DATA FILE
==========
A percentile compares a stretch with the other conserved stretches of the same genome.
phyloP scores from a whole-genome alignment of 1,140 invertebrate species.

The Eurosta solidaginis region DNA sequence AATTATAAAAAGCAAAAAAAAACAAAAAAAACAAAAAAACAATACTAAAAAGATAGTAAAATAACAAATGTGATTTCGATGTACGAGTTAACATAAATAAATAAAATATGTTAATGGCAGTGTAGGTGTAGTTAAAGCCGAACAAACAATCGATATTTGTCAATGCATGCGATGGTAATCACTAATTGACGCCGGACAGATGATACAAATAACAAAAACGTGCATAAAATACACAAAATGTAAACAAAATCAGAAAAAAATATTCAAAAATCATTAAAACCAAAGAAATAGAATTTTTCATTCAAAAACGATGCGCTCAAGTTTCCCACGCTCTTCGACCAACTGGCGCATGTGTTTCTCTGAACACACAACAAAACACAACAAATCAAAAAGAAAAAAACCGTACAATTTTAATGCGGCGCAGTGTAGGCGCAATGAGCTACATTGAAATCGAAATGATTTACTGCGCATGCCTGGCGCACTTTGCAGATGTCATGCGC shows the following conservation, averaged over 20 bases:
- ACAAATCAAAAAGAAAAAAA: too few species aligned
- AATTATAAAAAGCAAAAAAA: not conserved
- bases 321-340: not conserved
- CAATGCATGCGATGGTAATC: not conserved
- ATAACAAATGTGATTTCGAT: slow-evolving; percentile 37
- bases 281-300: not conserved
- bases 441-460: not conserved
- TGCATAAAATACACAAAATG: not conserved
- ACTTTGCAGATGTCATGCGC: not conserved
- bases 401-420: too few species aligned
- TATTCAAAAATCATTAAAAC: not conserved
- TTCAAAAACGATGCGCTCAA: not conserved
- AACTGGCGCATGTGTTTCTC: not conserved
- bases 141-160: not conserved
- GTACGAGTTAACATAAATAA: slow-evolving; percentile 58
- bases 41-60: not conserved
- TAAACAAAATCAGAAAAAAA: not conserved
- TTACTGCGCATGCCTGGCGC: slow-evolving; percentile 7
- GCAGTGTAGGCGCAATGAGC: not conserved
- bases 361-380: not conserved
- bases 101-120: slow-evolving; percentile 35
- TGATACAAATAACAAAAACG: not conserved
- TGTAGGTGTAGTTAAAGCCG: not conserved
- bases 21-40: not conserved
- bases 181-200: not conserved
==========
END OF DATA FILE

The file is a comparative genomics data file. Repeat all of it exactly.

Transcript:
A percentile compares a stretch with the other conserved stretches of the same genome.
phyloP scores from a whole-genome alignment of 1,140 invertebrate species.

The Eurosta solidaginis region DNA sequence AATTATAAAAAGCAAAAAAAAACAAAAAAAACAAAAAAACAATACTAAAAAGATAGTAAAATAACAAATGTGATTTCGATGTACGAGTTAACATAAATAAATAAAATATGTTAATGGCAGTGTAGGTGTAGTTAAAGCCGAACAAACAATCGATATTTGTCAATGCATGCGATGGTAATCACTAATTGACGCCGGACAGATGATACAAATAACAAAAACGTGCATAAAATACACAAAATGTAAACAAAATCAGAAAAAAATATTCAAAAATCATTAAAACCAAAGAAATAGAATTTTTCATTCAAAAACGATGCGCTCAAGTTTCCCACGCTCTTCGACCAACTGGCGCATGTGTTTCTCTGAACACACAACAAAACACAACAAATCAAAAAGAAAAAAACCGTACAATTTTAATGCGGCGCAGTGTAGGCGCAATGAGCTACATTGAAATCGAAATGATTTACTGCGCATGCCTGGCGCACTTTGCAGATGTCATGCGC shows the following conservation, averaged over 20 bases:
- ACAAATCAAAAAGAAAAAAA: too few species aligned
- AATTATAAAAAGCAAAAAAA: not conserved
- bases 321-340: not conserved
- CAATGCATGCGATGGTAATC: not conserved
- ATAACAAATGTGATTTCGAT: slow-evolving; percentile 37
- bases 281-300: not conserved
- bases 441-460: not conserved
- TGCATAAAATACACAAAATG: not conserved
- ACTTTGCAGATGTCATGCGC: not conserved
- bases 401-420: too few species aligned
- TATTCAAAAATCATTAAAAC: not conserved
- TTCAAAAACGATGCGCTCAA: not conserved
- AACTGGCGCATGTGTTTCTC: not conserved
- bases 141-160: not conserved
- GTACGAGTTAACATAAATAA: slow-evolving; percentile 58
- bases 41-60: not conserved
- TAAACAAAATCAGAAAAAAA: not conserved
- TTACTGCGCATGCCTGGCGC: slow-evolving; percentile 7
- GCAGTGTAGGCGCAATGAGC: not conserved
- bases 361-380: not conserved
- bases 101-120: slow-evolving; percentile 35
- TGATACAAATAACAAAAACG: not conserved
- TGTAGGTGTAGTTAAAGCCG: not conserved
- bases 21-40: not conserved
- bases 181-200: not conserved